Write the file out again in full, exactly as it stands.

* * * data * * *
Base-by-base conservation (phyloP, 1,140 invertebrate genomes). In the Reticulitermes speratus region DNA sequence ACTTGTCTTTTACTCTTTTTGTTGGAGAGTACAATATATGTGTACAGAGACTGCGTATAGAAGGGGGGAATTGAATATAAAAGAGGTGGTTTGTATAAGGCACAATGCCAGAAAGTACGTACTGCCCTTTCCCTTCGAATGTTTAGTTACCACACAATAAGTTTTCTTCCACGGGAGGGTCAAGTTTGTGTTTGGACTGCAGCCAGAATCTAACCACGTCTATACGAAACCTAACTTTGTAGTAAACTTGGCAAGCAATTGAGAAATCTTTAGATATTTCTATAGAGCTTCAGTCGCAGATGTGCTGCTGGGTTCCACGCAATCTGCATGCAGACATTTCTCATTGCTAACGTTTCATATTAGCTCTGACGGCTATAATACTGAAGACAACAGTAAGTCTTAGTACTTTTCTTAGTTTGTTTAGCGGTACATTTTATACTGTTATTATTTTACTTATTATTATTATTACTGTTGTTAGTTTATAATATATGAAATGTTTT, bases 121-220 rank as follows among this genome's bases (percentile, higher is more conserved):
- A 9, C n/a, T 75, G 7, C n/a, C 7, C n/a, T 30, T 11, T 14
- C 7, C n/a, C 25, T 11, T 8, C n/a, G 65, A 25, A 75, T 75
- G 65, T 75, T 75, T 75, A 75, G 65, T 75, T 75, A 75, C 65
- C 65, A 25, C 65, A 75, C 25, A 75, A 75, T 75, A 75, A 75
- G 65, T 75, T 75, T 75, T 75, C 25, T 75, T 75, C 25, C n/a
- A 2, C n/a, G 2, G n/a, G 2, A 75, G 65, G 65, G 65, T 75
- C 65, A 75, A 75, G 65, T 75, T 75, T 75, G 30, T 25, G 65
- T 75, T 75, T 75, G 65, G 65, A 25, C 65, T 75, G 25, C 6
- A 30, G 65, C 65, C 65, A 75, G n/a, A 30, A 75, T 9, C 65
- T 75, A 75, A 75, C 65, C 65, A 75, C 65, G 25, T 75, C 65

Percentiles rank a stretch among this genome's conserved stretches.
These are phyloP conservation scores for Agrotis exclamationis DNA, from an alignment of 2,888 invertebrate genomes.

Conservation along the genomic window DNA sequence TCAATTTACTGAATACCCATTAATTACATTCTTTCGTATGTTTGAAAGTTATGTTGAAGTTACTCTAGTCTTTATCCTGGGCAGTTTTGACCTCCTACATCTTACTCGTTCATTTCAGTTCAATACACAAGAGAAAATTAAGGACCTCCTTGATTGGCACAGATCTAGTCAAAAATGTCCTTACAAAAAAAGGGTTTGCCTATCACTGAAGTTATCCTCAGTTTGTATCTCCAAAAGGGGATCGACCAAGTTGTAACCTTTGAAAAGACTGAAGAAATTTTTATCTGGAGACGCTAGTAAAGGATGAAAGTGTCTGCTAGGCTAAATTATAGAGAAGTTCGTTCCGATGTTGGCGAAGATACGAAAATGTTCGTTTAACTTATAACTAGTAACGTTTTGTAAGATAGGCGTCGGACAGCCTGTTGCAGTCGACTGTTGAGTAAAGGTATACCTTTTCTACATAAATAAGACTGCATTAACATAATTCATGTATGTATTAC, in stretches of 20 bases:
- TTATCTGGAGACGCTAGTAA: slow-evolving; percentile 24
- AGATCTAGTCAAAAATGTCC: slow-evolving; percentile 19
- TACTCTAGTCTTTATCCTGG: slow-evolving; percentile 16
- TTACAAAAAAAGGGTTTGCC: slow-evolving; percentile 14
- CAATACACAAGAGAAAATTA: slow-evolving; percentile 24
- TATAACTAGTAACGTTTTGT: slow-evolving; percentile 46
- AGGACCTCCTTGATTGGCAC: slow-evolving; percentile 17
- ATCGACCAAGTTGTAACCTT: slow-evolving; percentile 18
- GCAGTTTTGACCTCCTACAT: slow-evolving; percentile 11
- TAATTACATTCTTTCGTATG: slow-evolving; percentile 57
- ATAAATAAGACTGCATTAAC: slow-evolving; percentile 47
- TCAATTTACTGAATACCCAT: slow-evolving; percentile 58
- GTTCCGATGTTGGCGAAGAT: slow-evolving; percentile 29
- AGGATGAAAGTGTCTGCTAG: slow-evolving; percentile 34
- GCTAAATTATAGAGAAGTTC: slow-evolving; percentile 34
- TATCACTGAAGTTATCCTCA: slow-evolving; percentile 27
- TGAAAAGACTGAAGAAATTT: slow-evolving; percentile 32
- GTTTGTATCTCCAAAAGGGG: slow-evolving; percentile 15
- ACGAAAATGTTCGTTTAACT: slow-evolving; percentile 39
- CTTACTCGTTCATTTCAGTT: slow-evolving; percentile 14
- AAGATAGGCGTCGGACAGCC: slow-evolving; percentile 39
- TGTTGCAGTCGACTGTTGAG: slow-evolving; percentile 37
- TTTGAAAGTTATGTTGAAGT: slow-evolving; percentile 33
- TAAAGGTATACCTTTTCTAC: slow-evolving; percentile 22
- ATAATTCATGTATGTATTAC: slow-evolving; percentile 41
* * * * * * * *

Base-by-base conservation (phyloP, 1,140 invertebrate genomes). In the Reticulitermes speratus region DNA sequence ACTTGTCTTTTACTCTTTTTGTTGGAGAGTACAATATATGTGTACAGAGACTGCGTATAGAAGGGGGGAATTGAATATAAAAGAGGTGGTTTGTATAAGGCACAATGCCAGAAAGTACGTACTGCCCTTTCCCTTCGAATGTTTAGTTACCACACAATAAGTTTTCTTCCACGGGAGGGTCAAGTTTGTGTTTGGACTGCAGCCAGAATCTAACCACGTCTATACGAAACCTAACTTTGTAGTAAACTTGGCAAGCAATTGAGAAATCTTTAGATATTTCTATAGAGCTTCAGTCGCAGATGTGCTGCTGGGTTCCACGCAATCTGCATGCAGACATTTCTCATTGCTAACGTTTCATATTAGCTCTGACGGCTATAATACTGAAGACAACAGTAAGTCTTAGTACTTTTCTTAGTTTGTTTAGCGGTACATTTTATACTGTTATTATTTTACTTATTATTATTATTACTGTTGTTAGTTTATAATATATGAAATGTTTT, bases 121-220 rank as follows among this genome's bases (percentile, higher is more conserved):
- A 9, C n/a, T 75, G 7, C n/a, C 7, C n/a, T 30, T 11, T 14
- C 7, C n/a, C 25, T 11, T 8, C n/a, G 65, A 25, A 75, T 75
- G 65, T 75, T 75, T 75, A 75, G 65, T 75, T 75, A 75, C 65
- C 65, A 25, C 65, A 75, C 25, A 75, A 75, T 75, A 75, A 75
- G 65, T 75, T 75, T 75, T 75, C 25, T 75, T 75, C 25, C n/a
- A 2, C n/a, G 2, G n/a, G 2, A 75, G 65, G 65, G 65, T 75
- C 65, A 75, A 75, G 65, T 75, T 75, T 75, G 30, T 25, G 65
- T 75, T 75, T 75, G 65, G 65, A 25, C 65, T 75, G 25, C 6
- A 30, G 65, C 65, C 65, A 75, G n/a, A 30, A 75, T 9, C 65
- T 75, A 75, A 75, C 65, C 65, A 75, C 65, G 25, T 75, C 65

Percentiles rank a stretch among this genome's conserved stretches.
These are phyloP conservation scores for Agrotis exclamationis DNA, from an alignment of 2,888 invertebrate genomes.

Conservation along the genomic window DNA sequence TCAATTTACTGAATACCCATTAATTACATTCTTTCGTATGTTTGAAAGTTATGTTGAAGTTACTCTAGTCTTTATCCTGGGCAGTTTTGACCTCCTACATCTTACTCGTTCATTTCAGTTCAATACACAAGAGAAAATTAAGGACCTCCTTGATTGGCACAGATCTAGTCAAAAATGTCCTTACAAAAAAAGGGTTTGCCTATCACTGAAGTTATCCTCAGTTTGTATCTCCAAAAGGGGATCGACCAAGTTGTAACCTTTGAAAAGACTGAAGAAATTTTTATCTGGAGACGCTAGTAAAGGATGAAAGTGTCTGCTAGGCTAAATTATAGAGAAGTTCGTTCCGATGTTGGCGAAGATACGAAAATGTTCGTTTAACTTATAACTAGTAACGTTTTGTAAGATAGGCGTCGGACAGCCTGTTGCAGTCGACTGTTGAGTAAAGGTATACCTTTTCTACATAAATAAGACTGCATTAACATAATTCATGTATGTATTAC, in stretches of 20 bases:
- TTATCTGGAGACGCTAGTAA: slow-evolving; percentile 24
- AGATCTAGTCAAAAATGTCC: slow-evolving; percentile 19
- TACTCTAGTCTTTATCCTGG: slow-evolving; percentile 16
- TTACAAAAAAAGGGTTTGCC: slow-evolving; percentile 14
- CAATACACAAGAGAAAATTA: slow-evolving; percentile 24
- TATAACTAGTAACGTTTTGT: slow-evolving; percentile 46
- AGGACCTCCTTGATTGGCAC: slow-evolving; percentile 17
- ATCGACCAAGTTGTAACCTT: slow-evolving; percentile 18
- GCAGTTTTGACCTCCTACAT: slow-evolving; percentile 11
- TAATTACATTCTTTCGTATG: slow-evolving; percentile 57
- ATAAATAAGACTGCATTAAC: slow-evolving; percentile 47
- TCAATTTACTGAATACCCAT: slow-evolving; percentile 58
- GTTCCGATGTTGGCGAAGAT: slow-evolving; percentile 29
- AGGATGAAAGTGTCTGCTAG: slow-evolving; percentile 34
- GCTAAATTATAGAGAAGTTC: slow-evolving; percentile 34
- TATCACTGAAGTTATCCTCA: slow-evolving; percentile 27
- TGAAAAGACTGAAGAAATTT: slow-evolving; percentile 32
- GTTTGTATCTCCAAAAGGGG: slow-evolving; percentile 15
- ACGAAAATGTTCGTTTAACT: slow-evolving; percentile 39
- CTTACTCGTTCATTTCAGTT: slow-evolving; percentile 14
- AAGATAGGCGTCGGACAGCC: slow-evolving; percentile 39
- TGTTGCAGTCGACTGTTGAG: slow-evolving; percentile 37
- TTTGAAAGTTATGTTGAAGT: slow-evolving; percentile 33
- TAAAGGTATACCTTTTCTAC: slow-evolving; percentile 22
- ATAATTCATGTATGTATTAC: slow-evolving; percentile 41